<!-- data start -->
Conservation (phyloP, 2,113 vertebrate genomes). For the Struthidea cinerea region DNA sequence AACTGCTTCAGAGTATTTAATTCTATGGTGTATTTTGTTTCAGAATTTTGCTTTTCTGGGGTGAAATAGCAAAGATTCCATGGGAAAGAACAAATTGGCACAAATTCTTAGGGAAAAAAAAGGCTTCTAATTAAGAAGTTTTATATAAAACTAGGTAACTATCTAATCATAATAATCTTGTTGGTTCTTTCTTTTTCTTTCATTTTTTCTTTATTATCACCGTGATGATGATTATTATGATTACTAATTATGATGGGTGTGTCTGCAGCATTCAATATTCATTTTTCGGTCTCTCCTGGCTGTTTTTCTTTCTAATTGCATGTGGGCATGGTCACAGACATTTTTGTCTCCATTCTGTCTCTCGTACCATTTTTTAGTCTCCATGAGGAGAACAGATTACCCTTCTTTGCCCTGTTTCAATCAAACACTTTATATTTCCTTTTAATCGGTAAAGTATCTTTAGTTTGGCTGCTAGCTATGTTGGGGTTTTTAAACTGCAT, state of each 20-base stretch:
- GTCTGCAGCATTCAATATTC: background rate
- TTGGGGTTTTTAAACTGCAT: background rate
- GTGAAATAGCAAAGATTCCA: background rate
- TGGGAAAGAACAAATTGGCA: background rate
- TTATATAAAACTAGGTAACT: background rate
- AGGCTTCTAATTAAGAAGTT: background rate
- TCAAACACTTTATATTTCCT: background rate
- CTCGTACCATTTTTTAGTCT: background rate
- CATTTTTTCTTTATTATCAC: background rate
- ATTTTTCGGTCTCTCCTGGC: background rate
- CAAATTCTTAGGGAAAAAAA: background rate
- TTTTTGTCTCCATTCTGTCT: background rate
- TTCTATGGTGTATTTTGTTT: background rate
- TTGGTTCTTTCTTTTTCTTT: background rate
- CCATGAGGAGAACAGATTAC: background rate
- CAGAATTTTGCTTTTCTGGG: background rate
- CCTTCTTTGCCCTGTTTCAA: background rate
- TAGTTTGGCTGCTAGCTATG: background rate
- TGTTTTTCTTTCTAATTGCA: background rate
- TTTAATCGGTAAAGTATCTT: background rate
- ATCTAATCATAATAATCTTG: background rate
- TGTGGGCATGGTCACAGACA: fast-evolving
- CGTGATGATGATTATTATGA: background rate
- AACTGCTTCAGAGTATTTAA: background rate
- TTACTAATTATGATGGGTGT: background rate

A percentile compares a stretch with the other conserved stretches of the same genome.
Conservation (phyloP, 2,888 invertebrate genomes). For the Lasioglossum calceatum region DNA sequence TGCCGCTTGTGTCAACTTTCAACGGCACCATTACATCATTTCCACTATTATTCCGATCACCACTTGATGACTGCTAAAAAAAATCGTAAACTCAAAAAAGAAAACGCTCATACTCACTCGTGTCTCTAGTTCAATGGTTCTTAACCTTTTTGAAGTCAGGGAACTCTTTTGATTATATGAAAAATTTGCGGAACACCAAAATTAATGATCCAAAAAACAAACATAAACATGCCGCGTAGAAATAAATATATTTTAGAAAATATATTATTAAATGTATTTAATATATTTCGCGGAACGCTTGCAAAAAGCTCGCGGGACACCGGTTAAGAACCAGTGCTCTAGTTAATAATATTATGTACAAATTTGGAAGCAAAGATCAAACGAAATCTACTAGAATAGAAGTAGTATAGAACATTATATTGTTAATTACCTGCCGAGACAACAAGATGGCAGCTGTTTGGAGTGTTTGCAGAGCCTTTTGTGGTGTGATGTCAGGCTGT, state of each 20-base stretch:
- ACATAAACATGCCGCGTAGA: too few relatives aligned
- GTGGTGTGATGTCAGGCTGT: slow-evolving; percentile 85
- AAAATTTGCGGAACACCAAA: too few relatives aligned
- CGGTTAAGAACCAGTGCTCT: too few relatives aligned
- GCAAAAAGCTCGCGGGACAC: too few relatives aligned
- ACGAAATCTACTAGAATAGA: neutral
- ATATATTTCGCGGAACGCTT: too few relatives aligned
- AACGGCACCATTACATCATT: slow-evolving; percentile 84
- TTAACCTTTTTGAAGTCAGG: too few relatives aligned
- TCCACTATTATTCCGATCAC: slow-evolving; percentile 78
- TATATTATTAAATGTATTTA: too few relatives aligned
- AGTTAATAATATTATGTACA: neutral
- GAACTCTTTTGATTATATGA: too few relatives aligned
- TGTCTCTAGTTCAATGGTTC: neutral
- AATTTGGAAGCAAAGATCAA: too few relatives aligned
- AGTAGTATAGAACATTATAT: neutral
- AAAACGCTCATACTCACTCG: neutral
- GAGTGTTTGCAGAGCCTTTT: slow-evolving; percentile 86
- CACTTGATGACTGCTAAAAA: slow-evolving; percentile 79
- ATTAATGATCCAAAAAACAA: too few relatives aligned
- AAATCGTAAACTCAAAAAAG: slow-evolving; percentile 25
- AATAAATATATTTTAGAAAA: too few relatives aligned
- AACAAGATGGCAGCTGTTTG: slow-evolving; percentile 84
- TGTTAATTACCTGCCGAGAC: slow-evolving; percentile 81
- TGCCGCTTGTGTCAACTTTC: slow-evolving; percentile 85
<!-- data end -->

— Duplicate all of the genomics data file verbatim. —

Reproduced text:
Conservation (phyloP, 2,113 vertebrate genomes). For the Struthidea cinerea region DNA sequence AACTGCTTCAGAGTATTTAATTCTATGGTGTATTTTGTTTCAGAATTTTGCTTTTCTGGGGTGAAATAGCAAAGATTCCATGGGAAAGAACAAATTGGCACAAATTCTTAGGGAAAAAAAAGGCTTCTAATTAAGAAGTTTTATATAAAACTAGGTAACTATCTAATCATAATAATCTTGTTGGTTCTTTCTTTTTCTTTCATTTTTTCTTTATTATCACCGTGATGATGATTATTATGATTACTAATTATGATGGGTGTGTCTGCAGCATTCAATATTCATTTTTCGGTCTCTCCTGGCTGTTTTTCTTTCTAATTGCATGTGGGCATGGTCACAGACATTTTTGTCTCCATTCTGTCTCTCGTACCATTTTTTAGTCTCCATGAGGAGAACAGATTACCCTTCTTTGCCCTGTTTCAATCAAACACTTTATATTTCCTTTTAATCGGTAAAGTATCTTTAGTTTGGCTGCTAGCTATGTTGGGGTTTTTAAACTGCAT, state of each 20-base stretch:
- GTCTGCAGCATTCAATATTC: background rate
- TTGGGGTTTTTAAACTGCAT: background rate
- GTGAAATAGCAAAGATTCCA: background rate
- TGGGAAAGAACAAATTGGCA: background rate
- TTATATAAAACTAGGTAACT: background rate
- AGGCTTCTAATTAAGAAGTT: background rate
- TCAAACACTTTATATTTCCT: background rate
- CTCGTACCATTTTTTAGTCT: background rate
- CATTTTTTCTTTATTATCAC: background rate
- ATTTTTCGGTCTCTCCTGGC: background rate
- CAAATTCTTAGGGAAAAAAA: background rate
- TTTTTGTCTCCATTCTGTCT: background rate
- TTCTATGGTGTATTTTGTTT: background rate
- TTGGTTCTTTCTTTTTCTTT: background rate
- CCATGAGGAGAACAGATTAC: background rate
- CAGAATTTTGCTTTTCTGGG: background rate
- CCTTCTTTGCCCTGTTTCAA: background rate
- TAGTTTGGCTGCTAGCTATG: background rate
- TGTTTTTCTTTCTAATTGCA: background rate
- TTTAATCGGTAAAGTATCTT: background rate
- ATCTAATCATAATAATCTTG: background rate
- TGTGGGCATGGTCACAGACA: fast-evolving
- CGTGATGATGATTATTATGA: background rate
- AACTGCTTCAGAGTATTTAA: background rate
- TTACTAATTATGATGGGTGT: background rate

A percentile compares a stretch with the other conserved stretches of the same genome.
Conservation (phyloP, 2,888 invertebrate genomes). For the Lasioglossum calceatum region DNA sequence TGCCGCTTGTGTCAACTTTCAACGGCACCATTACATCATTTCCACTATTATTCCGATCACCACTTGATGACTGCTAAAAAAAATCGTAAACTCAAAAAAGAAAACGCTCATACTCACTCGTGTCTCTAGTTCAATGGTTCTTAACCTTTTTGAAGTCAGGGAACTCTTTTGATTATATGAAAAATTTGCGGAACACCAAAATTAATGATCCAAAAAACAAACATAAACATGCCGCGTAGAAATAAATATATTTTAGAAAATATATTATTAAATGTATTTAATATATTTCGCGGAACGCTTGCAAAAAGCTCGCGGGACACCGGTTAAGAACCAGTGCTCTAGTTAATAATATTATGTACAAATTTGGAAGCAAAGATCAAACGAAATCTACTAGAATAGAAGTAGTATAGAACATTATATTGTTAATTACCTGCCGAGACAACAAGATGGCAGCTGTTTGGAGTGTTTGCAGAGCCTTTTGTGGTGTGATGTCAGGCTGT, state of each 20-base stretch:
- ACATAAACATGCCGCGTAGA: too few relatives aligned
- GTGGTGTGATGTCAGGCTGT: slow-evolving; percentile 85
- AAAATTTGCGGAACACCAAA: too few relatives aligned
- CGGTTAAGAACCAGTGCTCT: too few relatives aligned
- GCAAAAAGCTCGCGGGACAC: too few relatives aligned
- ACGAAATCTACTAGAATAGA: neutral
- ATATATTTCGCGGAACGCTT: too few relatives aligned
- AACGGCACCATTACATCATT: slow-evolving; percentile 84
- TTAACCTTTTTGAAGTCAGG: too few relatives aligned
- TCCACTATTATTCCGATCAC: slow-evolving; percentile 78
- TATATTATTAAATGTATTTA: too few relatives aligned
- AGTTAATAATATTATGTACA: neutral
- GAACTCTTTTGATTATATGA: too few relatives aligned
- TGTCTCTAGTTCAATGGTTC: neutral
- AATTTGGAAGCAAAGATCAA: too few relatives aligned
- AGTAGTATAGAACATTATAT: neutral
- AAAACGCTCATACTCACTCG: neutral
- GAGTGTTTGCAGAGCCTTTT: slow-evolving; percentile 86
- CACTTGATGACTGCTAAAAA: slow-evolving; percentile 79
- ATTAATGATCCAAAAAACAA: too few relatives aligned
- AAATCGTAAACTCAAAAAAG: slow-evolving; percentile 25
- AATAAATATATTTTAGAAAA: too few relatives aligned
- AACAAGATGGCAGCTGTTTG: slow-evolving; percentile 84
- TGTTAATTACCTGCCGAGAC: slow-evolving; percentile 81
- TGCCGCTTGTGTCAACTTTC: slow-evolving; percentile 85